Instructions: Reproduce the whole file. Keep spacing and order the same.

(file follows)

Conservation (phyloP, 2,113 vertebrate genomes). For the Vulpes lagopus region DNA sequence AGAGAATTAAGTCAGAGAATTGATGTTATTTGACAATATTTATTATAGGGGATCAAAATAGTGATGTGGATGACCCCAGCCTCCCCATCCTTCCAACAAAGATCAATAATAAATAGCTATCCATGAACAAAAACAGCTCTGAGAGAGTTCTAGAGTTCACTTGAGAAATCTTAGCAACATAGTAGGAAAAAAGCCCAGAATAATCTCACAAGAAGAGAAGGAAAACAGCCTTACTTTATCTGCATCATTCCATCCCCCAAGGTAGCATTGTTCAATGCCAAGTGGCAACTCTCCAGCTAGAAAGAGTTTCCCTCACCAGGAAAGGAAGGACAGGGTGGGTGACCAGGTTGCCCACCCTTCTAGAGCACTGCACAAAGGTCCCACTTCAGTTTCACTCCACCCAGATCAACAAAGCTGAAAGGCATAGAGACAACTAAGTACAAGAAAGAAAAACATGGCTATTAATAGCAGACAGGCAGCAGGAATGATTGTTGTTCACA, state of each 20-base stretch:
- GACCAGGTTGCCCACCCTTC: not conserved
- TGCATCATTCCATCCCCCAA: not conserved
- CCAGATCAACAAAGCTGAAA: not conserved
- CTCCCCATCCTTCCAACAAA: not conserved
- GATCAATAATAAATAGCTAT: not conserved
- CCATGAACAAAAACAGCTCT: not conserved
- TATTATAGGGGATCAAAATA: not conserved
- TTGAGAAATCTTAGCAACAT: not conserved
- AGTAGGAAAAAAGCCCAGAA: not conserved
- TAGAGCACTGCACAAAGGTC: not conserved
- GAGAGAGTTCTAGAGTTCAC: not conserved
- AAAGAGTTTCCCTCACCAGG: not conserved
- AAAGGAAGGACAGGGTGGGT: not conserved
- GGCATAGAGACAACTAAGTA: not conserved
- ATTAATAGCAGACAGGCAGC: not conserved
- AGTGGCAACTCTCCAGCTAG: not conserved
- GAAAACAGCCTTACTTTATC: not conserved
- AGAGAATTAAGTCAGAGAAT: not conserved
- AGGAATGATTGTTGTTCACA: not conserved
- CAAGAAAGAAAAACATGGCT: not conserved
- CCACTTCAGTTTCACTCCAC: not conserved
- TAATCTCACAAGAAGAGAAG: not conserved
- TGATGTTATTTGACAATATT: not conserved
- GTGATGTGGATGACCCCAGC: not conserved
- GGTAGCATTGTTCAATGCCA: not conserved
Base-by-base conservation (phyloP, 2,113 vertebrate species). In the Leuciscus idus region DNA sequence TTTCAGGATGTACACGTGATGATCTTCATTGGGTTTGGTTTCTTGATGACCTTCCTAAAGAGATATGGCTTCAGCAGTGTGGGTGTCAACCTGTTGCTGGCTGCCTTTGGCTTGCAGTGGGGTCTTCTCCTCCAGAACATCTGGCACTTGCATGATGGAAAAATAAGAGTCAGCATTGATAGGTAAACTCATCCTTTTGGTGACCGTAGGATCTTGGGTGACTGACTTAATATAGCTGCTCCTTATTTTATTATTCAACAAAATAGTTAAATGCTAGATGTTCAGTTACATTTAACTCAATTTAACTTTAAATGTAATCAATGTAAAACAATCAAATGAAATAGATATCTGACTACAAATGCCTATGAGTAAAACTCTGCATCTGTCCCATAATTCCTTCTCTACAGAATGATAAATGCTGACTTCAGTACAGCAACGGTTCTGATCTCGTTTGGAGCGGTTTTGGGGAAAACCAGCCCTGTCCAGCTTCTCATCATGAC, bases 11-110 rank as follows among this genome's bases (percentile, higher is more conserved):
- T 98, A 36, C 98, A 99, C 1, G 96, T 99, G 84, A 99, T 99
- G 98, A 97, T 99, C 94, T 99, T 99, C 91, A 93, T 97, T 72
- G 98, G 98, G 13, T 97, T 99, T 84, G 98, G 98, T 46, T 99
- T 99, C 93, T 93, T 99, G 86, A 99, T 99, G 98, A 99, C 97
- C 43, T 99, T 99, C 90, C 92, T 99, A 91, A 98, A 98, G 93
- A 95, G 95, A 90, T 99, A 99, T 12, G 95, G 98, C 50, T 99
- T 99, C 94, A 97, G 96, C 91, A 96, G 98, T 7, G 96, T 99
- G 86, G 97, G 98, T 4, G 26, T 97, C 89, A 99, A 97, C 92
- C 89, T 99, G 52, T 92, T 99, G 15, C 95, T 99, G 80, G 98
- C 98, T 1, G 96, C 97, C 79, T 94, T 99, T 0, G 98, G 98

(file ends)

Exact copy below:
Conservation (phyloP, 2,113 vertebrate genomes). For the Vulpes lagopus region DNA sequence AGAGAATTAAGTCAGAGAATTGATGTTATTTGACAATATTTATTATAGGGGATCAAAATAGTGATGTGGATGACCCCAGCCTCCCCATCCTTCCAACAAAGATCAATAATAAATAGCTATCCATGAACAAAAACAGCTCTGAGAGAGTTCTAGAGTTCACTTGAGAAATCTTAGCAACATAGTAGGAAAAAAGCCCAGAATAATCTCACAAGAAGAGAAGGAAAACAGCCTTACTTTATCTGCATCATTCCATCCCCCAAGGTAGCATTGTTCAATGCCAAGTGGCAACTCTCCAGCTAGAAAGAGTTTCCCTCACCAGGAAAGGAAGGACAGGGTGGGTGACCAGGTTGCCCACCCTTCTAGAGCACTGCACAAAGGTCCCACTTCAGTTTCACTCCACCCAGATCAACAAAGCTGAAAGGCATAGAGACAACTAAGTACAAGAAAGAAAAACATGGCTATTAATAGCAGACAGGCAGCAGGAATGATTGTTGTTCACA, state of each 20-base stretch:
- GACCAGGTTGCCCACCCTTC: not conserved
- TGCATCATTCCATCCCCCAA: not conserved
- CCAGATCAACAAAGCTGAAA: not conserved
- CTCCCCATCCTTCCAACAAA: not conserved
- GATCAATAATAAATAGCTAT: not conserved
- CCATGAACAAAAACAGCTCT: not conserved
- TATTATAGGGGATCAAAATA: not conserved
- TTGAGAAATCTTAGCAACAT: not conserved
- AGTAGGAAAAAAGCCCAGAA: not conserved
- TAGAGCACTGCACAAAGGTC: not conserved
- GAGAGAGTTCTAGAGTTCAC: not conserved
- AAAGAGTTTCCCTCACCAGG: not conserved
- AAAGGAAGGACAGGGTGGGT: not conserved
- GGCATAGAGACAACTAAGTA: not conserved
- ATTAATAGCAGACAGGCAGC: not conserved
- AGTGGCAACTCTCCAGCTAG: not conserved
- GAAAACAGCCTTACTTTATC: not conserved
- AGAGAATTAAGTCAGAGAAT: not conserved
- AGGAATGATTGTTGTTCACA: not conserved
- CAAGAAAGAAAAACATGGCT: not conserved
- CCACTTCAGTTTCACTCCAC: not conserved
- TAATCTCACAAGAAGAGAAG: not conserved
- TGATGTTATTTGACAATATT: not conserved
- GTGATGTGGATGACCCCAGC: not conserved
- GGTAGCATTGTTCAATGCCA: not conserved
Base-by-base conservation (phyloP, 2,113 vertebrate species). In the Leuciscus idus region DNA sequence TTTCAGGATGTACACGTGATGATCTTCATTGGGTTTGGTTTCTTGATGACCTTCCTAAAGAGATATGGCTTCAGCAGTGTGGGTGTCAACCTGTTGCTGGCTGCCTTTGGCTTGCAGTGGGGTCTTCTCCTCCAGAACATCTGGCACTTGCATGATGGAAAAATAAGAGTCAGCATTGATAGGTAAACTCATCCTTTTGGTGACCGTAGGATCTTGGGTGACTGACTTAATATAGCTGCTCCTTATTTTATTATTCAACAAAATAGTTAAATGCTAGATGTTCAGTTACATTTAACTCAATTTAACTTTAAATGTAATCAATGTAAAACAATCAAATGAAATAGATATCTGACTACAAATGCCTATGAGTAAAACTCTGCATCTGTCCCATAATTCCTTCTCTACAGAATGATAAATGCTGACTTCAGTACAGCAACGGTTCTGATCTCGTTTGGAGCGGTTTTGGGGAAAACCAGCCCTGTCCAGCTTCTCATCATGAC, bases 11-110 rank as follows among this genome's bases (percentile, higher is more conserved):
- T 98, A 36, C 98, A 99, C 1, G 96, T 99, G 84, A 99, T 99
- G 98, A 97, T 99, C 94, T 99, T 99, C 91, A 93, T 97, T 72
- G 98, G 98, G 13, T 97, T 99, T 84, G 98, G 98, T 46, T 99
- T 99, C 93, T 93, T 99, G 86, A 99, T 99, G 98, A 99, C 97
- C 43, T 99, T 99, C 90, C 92, T 99, A 91, A 98, A 98, G 93
- A 95, G 95, A 90, T 99, A 99, T 12, G 95, G 98, C 50, T 99
- T 99, C 94, A 97, G 96, C 91, A 96, G 98, T 7, G 96, T 99
- G 86, G 97, G 98, T 4, G 26, T 97, C 89, A 99, A 97, C 92
- C 89, T 99, G 52, T 92, T 99, G 15, C 95, T 99, G 80, G 98
- C 98, T 1, G 96, C 97, C 79, T 94, T 99, T 0, G 98, G 98